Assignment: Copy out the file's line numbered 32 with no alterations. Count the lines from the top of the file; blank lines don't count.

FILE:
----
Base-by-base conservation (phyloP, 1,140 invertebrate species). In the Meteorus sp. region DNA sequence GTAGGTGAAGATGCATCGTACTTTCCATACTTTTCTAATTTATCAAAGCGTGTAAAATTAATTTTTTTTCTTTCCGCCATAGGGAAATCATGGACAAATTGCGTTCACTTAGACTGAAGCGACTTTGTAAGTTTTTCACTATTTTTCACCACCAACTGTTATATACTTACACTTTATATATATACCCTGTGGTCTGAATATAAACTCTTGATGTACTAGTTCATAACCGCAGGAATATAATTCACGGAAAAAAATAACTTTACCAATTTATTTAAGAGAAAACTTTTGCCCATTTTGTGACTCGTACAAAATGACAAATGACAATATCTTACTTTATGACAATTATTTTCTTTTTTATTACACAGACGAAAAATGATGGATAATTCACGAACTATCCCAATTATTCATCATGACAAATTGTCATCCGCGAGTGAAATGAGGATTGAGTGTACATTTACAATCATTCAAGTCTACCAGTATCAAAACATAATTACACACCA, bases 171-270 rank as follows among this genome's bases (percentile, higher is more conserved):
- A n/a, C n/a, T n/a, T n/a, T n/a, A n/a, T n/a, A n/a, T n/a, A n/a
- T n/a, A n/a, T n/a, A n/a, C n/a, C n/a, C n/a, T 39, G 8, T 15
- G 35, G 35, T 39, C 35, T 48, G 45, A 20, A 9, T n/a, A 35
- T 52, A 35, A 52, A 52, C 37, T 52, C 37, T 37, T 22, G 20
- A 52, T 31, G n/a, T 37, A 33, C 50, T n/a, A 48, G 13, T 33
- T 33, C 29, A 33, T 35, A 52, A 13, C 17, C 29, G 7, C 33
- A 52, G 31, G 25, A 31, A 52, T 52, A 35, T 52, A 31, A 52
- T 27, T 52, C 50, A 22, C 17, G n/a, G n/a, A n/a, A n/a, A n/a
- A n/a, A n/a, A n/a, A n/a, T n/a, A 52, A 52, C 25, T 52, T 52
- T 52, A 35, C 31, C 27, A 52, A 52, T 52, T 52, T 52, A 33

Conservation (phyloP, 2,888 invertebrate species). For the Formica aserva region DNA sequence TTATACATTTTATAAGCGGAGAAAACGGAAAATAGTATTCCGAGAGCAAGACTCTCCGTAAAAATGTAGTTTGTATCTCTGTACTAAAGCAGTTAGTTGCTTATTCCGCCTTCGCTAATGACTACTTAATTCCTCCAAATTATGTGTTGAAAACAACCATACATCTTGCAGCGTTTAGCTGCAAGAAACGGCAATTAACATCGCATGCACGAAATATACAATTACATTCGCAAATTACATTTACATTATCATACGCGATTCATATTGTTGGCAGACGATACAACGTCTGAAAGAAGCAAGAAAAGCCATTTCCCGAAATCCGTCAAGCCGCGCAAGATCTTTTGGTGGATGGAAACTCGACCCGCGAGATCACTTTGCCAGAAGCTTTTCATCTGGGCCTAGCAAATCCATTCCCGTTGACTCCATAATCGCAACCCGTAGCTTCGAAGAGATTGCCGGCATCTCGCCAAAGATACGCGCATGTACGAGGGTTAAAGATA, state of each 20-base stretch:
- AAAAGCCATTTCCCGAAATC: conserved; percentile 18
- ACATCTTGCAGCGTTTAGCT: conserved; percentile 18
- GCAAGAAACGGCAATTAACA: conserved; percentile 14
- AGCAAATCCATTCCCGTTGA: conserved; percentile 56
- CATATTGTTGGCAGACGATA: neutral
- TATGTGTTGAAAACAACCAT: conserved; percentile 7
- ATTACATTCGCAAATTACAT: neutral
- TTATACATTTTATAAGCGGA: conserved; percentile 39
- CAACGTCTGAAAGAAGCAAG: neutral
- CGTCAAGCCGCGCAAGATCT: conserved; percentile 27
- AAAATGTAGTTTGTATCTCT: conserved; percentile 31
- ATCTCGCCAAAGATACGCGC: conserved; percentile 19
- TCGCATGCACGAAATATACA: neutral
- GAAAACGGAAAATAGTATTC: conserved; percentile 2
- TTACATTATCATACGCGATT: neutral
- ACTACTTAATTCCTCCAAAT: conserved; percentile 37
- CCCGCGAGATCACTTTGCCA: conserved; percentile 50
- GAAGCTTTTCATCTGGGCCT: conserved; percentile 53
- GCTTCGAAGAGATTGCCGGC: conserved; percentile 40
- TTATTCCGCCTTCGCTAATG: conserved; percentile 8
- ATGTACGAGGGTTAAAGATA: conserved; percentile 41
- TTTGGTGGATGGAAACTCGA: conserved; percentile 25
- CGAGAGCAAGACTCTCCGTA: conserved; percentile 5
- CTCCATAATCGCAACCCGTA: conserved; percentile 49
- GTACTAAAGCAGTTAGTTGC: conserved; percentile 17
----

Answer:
- TTATTCCGCCTTCGCTAATG: conserved; percentile 8